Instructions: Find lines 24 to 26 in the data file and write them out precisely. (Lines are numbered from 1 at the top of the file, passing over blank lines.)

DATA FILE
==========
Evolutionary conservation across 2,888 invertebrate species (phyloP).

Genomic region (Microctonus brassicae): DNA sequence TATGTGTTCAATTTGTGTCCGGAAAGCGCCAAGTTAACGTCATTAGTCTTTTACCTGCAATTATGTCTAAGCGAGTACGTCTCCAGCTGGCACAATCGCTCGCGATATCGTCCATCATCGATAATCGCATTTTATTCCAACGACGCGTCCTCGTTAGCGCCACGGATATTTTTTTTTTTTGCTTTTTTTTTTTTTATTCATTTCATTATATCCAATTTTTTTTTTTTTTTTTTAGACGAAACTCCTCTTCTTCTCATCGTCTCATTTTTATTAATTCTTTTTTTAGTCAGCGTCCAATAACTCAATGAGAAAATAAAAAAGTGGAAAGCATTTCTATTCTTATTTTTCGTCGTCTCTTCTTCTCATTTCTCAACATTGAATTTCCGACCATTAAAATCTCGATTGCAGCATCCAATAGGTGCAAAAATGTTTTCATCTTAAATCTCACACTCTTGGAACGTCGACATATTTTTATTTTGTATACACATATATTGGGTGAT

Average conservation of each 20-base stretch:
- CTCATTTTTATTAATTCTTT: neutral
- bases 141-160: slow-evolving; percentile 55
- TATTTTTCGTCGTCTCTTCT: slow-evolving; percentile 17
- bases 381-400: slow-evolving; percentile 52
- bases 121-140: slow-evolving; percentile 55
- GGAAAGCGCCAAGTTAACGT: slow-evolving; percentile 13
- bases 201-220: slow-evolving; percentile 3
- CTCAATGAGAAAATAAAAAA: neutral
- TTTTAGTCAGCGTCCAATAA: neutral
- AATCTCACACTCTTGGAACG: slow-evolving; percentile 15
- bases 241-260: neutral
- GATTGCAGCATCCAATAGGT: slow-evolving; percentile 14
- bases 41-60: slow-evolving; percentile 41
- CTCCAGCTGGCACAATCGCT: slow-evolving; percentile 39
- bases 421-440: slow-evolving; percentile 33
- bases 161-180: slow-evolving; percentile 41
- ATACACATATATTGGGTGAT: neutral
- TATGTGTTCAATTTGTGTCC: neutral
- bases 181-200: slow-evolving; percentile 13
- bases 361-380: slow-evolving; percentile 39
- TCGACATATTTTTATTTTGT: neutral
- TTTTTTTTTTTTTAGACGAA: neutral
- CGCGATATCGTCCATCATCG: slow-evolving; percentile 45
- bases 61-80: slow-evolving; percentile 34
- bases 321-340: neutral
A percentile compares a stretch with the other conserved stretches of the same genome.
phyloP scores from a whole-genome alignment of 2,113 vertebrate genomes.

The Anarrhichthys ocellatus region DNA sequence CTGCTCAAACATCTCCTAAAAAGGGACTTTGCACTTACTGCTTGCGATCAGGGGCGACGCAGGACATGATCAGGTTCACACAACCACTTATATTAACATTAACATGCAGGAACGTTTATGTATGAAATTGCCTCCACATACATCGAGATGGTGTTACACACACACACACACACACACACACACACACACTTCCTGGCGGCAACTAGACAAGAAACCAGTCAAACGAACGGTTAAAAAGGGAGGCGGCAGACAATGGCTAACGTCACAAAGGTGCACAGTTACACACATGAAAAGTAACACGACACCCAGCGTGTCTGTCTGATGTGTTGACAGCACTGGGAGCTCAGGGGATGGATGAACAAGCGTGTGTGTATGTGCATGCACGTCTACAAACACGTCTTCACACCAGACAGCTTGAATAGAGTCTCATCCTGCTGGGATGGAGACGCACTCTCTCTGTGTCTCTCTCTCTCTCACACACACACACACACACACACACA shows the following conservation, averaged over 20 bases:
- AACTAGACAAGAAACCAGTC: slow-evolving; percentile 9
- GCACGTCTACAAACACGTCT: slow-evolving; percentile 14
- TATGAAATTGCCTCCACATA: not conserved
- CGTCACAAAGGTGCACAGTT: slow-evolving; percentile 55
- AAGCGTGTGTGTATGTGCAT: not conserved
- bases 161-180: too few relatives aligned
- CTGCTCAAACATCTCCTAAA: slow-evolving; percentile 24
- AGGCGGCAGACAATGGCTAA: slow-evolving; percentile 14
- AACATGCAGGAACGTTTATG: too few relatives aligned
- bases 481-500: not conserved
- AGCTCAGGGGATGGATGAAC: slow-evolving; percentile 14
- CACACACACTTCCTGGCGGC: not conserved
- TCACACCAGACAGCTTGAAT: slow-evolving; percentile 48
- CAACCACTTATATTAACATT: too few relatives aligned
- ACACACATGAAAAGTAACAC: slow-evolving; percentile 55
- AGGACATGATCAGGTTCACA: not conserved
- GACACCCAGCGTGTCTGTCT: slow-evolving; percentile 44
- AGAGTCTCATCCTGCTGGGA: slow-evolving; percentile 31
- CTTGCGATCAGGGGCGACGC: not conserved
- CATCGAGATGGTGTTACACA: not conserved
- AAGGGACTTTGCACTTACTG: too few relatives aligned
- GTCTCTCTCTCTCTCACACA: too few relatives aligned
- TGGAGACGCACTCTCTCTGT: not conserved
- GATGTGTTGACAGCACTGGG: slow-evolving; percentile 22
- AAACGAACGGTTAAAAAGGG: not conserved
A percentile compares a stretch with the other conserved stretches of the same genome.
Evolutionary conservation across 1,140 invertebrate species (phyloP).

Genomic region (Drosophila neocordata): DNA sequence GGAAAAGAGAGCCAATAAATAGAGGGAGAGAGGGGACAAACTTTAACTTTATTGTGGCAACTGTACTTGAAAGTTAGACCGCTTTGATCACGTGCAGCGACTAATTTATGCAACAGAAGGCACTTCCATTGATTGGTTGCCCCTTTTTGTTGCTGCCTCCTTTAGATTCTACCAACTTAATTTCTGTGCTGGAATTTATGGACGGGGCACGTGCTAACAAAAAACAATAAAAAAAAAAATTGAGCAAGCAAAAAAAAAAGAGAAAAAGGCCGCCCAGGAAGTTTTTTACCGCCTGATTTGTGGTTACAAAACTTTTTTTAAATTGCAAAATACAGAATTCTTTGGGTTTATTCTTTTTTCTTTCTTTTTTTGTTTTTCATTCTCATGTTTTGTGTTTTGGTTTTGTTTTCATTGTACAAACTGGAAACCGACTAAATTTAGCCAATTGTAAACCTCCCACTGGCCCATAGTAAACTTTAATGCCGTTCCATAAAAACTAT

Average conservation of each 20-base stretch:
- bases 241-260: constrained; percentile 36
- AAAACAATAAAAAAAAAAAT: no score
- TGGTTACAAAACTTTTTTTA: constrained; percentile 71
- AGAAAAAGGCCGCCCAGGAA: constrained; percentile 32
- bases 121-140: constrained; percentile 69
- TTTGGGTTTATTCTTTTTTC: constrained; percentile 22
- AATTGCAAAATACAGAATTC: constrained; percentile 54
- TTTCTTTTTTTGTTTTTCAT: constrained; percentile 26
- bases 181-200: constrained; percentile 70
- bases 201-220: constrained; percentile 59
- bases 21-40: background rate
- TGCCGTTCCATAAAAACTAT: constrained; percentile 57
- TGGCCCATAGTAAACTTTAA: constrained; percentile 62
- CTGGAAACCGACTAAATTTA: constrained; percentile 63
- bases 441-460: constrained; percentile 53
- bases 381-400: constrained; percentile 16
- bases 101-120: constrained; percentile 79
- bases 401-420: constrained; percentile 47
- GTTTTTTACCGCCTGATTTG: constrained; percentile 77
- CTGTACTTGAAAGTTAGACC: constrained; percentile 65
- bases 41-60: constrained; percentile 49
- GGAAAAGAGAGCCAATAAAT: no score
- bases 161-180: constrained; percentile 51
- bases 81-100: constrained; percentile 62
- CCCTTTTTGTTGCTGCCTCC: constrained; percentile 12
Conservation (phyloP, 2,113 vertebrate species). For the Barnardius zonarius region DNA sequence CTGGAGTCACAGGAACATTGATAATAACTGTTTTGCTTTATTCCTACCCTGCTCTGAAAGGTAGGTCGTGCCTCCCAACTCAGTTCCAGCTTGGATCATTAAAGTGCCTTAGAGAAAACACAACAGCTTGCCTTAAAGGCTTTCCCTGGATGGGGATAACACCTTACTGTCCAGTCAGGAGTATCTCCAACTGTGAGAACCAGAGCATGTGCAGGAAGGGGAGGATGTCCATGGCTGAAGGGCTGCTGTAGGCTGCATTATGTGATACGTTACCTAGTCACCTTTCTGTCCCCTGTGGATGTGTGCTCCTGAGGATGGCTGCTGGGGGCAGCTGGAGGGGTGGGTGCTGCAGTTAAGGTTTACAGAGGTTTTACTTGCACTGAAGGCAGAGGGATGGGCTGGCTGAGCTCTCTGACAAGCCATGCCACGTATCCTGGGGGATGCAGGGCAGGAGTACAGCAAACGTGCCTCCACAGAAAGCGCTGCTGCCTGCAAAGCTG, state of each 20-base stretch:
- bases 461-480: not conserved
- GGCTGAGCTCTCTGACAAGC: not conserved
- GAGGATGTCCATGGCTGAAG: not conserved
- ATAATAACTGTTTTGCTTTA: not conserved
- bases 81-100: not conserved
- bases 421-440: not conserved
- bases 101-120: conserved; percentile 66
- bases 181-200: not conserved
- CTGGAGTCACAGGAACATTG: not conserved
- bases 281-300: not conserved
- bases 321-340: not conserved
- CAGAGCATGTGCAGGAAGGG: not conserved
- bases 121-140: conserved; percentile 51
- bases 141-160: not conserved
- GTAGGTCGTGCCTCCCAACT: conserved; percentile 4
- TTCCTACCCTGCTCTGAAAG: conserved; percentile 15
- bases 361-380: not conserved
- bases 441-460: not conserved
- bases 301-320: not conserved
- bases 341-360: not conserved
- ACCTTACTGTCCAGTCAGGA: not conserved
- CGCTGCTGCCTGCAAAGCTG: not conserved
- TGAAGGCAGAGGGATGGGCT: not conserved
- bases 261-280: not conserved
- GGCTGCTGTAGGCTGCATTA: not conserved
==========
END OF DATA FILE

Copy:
- TCGACATATTTTTATTTTGT: neutral
- TTTTTTTTTTTTTAGACGAA: neutral
- CGCGATATCGTCCATCATCG: slow-evolving; percentile 45